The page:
The Time: Night

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The Time: Night
The Time Night.png
The cover of the 2000 Northwestern University Press edition. This image is under copyright and may not be reused without the explicit permission of Northwestern University Press.
AuthorLyudmila Petrushevskaya
TranslatorSally Laird
Publication date
Media typePrint

The Time: Night (Russian: Время ночь) is a novella by Russian author Lyudmila Petrushevskaya. It was originally published in Russian in the literary journal Novy Mir in 1992 and translated into English by Sally Laird in 1994. In 1992 it was shortlisted for the Russian Booker Prize.[1]

Plot Summary[edit]

The Time: Night follows the struggles of the matriarchal Anna Andrianovna as she holds together an emotionally unstable and financially decrepit family in early . Writing in first-person, Petrushevskaya presents the novella as a manuscript Anna's family finds after her death, and into which she poured the frustration and sheer power of her parenthood. Anna's struggles throughout to reconcile her intense love for her family with their parasitic lifestyles. The opening pages introduce Anna's daughter, Alyona, through a brief stolen segment of her diary, unveiling her chronic promiscuity and destructive incompetence. Alyona's rambunctious toddler, Tima, for whom Anna shows riveting affection aion, accompanies his grandmother during his mother's escapades. Anna's ex-convict son Andrei makes intermittent appearances at her communal apartment, looking for food and booze money. As the manuscript progresses, Petrushevskaya reveals the pitiful and terminal condition of Anna's mother in a mental hospital, and another illegitimate child of Alyona's. The narrative concludes with Alyona fleeing the apartment with her children in the night.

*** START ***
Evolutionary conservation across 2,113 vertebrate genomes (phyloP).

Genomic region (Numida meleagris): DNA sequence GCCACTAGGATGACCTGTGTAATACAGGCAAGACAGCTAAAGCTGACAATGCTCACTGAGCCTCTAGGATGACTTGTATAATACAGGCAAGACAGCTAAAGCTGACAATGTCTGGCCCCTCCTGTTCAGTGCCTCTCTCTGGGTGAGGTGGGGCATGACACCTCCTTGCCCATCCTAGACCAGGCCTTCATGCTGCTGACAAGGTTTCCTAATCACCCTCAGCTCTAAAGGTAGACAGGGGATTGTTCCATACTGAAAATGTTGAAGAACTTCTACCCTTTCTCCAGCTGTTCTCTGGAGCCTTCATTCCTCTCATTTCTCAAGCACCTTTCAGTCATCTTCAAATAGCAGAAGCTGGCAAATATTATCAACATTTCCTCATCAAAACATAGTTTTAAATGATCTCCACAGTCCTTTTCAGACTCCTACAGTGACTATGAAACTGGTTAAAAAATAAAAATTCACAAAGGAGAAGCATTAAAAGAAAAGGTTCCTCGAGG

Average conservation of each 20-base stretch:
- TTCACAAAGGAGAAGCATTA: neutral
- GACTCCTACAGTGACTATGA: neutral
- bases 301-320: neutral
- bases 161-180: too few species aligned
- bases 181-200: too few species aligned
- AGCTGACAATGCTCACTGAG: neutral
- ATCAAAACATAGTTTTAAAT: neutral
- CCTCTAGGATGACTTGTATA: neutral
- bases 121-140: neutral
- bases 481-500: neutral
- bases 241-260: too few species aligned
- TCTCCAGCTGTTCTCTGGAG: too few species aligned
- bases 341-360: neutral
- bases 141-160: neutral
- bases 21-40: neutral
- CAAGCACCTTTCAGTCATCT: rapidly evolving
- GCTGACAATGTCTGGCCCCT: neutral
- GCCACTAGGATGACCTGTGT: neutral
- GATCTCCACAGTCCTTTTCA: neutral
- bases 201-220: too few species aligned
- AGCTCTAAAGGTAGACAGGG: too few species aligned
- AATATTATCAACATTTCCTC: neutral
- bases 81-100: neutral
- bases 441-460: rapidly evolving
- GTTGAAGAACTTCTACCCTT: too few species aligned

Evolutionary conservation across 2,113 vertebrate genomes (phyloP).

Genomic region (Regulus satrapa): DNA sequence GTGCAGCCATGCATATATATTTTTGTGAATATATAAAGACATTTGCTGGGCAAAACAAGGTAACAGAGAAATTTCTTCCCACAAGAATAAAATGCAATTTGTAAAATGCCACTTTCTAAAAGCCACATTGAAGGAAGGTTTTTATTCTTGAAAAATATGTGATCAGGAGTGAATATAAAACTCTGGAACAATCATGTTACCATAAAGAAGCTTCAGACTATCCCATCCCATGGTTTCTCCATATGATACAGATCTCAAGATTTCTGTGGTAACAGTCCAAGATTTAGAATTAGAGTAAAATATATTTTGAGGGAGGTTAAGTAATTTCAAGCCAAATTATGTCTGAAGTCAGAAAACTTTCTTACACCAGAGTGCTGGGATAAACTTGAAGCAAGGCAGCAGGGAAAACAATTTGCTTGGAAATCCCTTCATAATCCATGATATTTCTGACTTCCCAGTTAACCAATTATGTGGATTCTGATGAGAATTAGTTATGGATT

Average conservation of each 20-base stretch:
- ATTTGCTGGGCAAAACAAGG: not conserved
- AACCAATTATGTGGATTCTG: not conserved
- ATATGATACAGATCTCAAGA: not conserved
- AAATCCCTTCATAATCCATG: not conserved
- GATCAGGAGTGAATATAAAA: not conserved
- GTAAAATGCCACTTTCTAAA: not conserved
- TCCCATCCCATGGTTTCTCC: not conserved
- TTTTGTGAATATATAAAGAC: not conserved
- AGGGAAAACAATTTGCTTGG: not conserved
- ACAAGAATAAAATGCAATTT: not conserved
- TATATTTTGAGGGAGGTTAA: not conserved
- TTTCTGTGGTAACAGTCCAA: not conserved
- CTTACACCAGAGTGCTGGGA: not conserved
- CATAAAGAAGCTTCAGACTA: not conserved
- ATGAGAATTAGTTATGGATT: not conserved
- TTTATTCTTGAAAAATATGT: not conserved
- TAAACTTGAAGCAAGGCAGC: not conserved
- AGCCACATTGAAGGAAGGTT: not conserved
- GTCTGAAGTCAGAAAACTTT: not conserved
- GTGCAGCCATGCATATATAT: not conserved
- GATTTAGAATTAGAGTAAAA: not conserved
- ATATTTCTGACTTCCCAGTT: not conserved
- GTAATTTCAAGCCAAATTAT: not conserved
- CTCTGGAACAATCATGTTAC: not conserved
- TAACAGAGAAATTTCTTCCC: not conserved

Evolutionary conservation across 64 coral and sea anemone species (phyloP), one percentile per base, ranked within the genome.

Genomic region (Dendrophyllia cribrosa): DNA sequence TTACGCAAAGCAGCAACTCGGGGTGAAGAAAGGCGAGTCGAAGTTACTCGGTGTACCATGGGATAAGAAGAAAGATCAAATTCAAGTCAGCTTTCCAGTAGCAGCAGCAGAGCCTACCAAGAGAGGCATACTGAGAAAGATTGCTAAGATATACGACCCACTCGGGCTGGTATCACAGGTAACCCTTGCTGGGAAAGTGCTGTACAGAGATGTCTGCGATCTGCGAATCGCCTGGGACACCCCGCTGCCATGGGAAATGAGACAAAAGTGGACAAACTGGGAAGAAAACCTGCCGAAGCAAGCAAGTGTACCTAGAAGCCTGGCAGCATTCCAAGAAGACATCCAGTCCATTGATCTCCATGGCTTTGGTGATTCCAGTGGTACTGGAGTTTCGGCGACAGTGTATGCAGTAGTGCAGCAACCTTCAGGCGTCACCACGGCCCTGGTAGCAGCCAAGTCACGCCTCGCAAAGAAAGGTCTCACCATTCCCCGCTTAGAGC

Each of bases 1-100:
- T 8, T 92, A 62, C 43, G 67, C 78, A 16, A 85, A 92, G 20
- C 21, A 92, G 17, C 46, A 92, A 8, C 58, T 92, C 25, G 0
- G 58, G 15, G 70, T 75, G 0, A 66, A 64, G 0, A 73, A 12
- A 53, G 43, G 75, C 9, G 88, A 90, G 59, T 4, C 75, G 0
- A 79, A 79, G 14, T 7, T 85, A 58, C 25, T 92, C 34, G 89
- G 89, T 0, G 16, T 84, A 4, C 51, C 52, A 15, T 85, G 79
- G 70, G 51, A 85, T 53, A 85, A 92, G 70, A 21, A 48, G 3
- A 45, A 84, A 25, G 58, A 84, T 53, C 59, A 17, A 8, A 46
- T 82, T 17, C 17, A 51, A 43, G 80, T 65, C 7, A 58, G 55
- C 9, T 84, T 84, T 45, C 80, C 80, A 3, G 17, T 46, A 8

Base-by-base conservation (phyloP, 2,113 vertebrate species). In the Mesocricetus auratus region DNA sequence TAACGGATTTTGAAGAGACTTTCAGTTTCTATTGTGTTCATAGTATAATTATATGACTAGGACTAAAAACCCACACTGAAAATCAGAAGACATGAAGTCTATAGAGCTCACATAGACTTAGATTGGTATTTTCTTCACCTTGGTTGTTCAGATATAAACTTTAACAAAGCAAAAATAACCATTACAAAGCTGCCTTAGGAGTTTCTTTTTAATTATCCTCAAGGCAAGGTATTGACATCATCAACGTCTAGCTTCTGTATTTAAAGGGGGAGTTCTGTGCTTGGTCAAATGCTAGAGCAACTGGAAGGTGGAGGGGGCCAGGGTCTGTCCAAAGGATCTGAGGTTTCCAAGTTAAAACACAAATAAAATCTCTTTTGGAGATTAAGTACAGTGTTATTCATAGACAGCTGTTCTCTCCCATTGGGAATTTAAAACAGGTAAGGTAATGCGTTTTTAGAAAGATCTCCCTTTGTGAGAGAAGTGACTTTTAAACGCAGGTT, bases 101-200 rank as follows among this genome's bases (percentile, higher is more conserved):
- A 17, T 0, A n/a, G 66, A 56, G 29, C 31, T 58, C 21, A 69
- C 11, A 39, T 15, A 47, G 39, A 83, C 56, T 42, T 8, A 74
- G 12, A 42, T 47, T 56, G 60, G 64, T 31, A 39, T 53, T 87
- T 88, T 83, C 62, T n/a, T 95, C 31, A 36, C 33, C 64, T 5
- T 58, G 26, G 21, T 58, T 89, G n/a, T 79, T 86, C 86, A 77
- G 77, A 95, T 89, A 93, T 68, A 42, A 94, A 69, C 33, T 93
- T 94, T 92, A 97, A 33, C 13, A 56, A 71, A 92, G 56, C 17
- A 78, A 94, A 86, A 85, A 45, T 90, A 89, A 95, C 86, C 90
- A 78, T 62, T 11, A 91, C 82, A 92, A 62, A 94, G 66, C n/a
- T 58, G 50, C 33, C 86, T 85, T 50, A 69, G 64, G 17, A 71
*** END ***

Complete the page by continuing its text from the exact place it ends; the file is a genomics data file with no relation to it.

Anna Andrianovna
Unsuccessful poet and narrator of the novella. Clinging to the Russian literary tradition of the self-sacrificing matriarch or babushka,[2] Anna views her life as a grand epic. Her self-centered delusions strain her relationship with her family, especially her daughter, Alyona.
Anna's daughter. With multiple children by multiple fathers, she is derided by her mother for her every action. However, this very criticism belies just how similar Alyona and Anna truly are.[3]
Anna's son. A troublemaker who often uses Anna for shelter and money.
Alyona's young son. Throughout most of the novella, is cared for by Anna, who dotes on him in an alarming and at times sexual manner.[4]
Anna's mother. Lives in a state home, but flashbacks highlight her uneasy relationship with her daughter.

Major Themes[edit]

Story Telling-The protagonist, Anna Andrianovna, takes great pride in identifying herself as a storyteller and poet. Anna presents her tale as the story of her daughter, Alyona, and to some extent her son and grandchildren. She even sometimes goes so far as to write in her own version of Alyona's voice. Though she presents her tale as the story of her children's lives, as the novel progresses, it becomes apparent that the story is not about Anna's children, but about Anna herself and the way she relates them.

Motherhood- Three generations of motherhood are present in the novel. The relationship most thoroughly explored is the one between Anna and her daughter Alyona. This relationship as depicted by Anna seems tumultuous and fraught with drama. However, as the novel progresses, the reader sees that Anna’s portrayal of her relationship with her daughter is accurate only in so far as it is a reflection of her relationship with her own mother. The novel ends on a redemptive note in which Anna shows that she is willing to forfeit everything- perhaps even her sanity- for her aging mother, and Alyona finds the strength to break away from the domineering Anna in order to be a better mother to her own children.[5]

Gender/ Sexuality- All of the major characters in the novel are female. The male characters that do exist are often portrayed as untrustworthy, or are using the female characters for money, sex, or some other object. Additionally, both Anna and Alyona are unrelentingly chastised by their mothers for their choices in partners. This creates a tension between the male and female characters, and often drives the male characters from the apartment, the main space of the novel.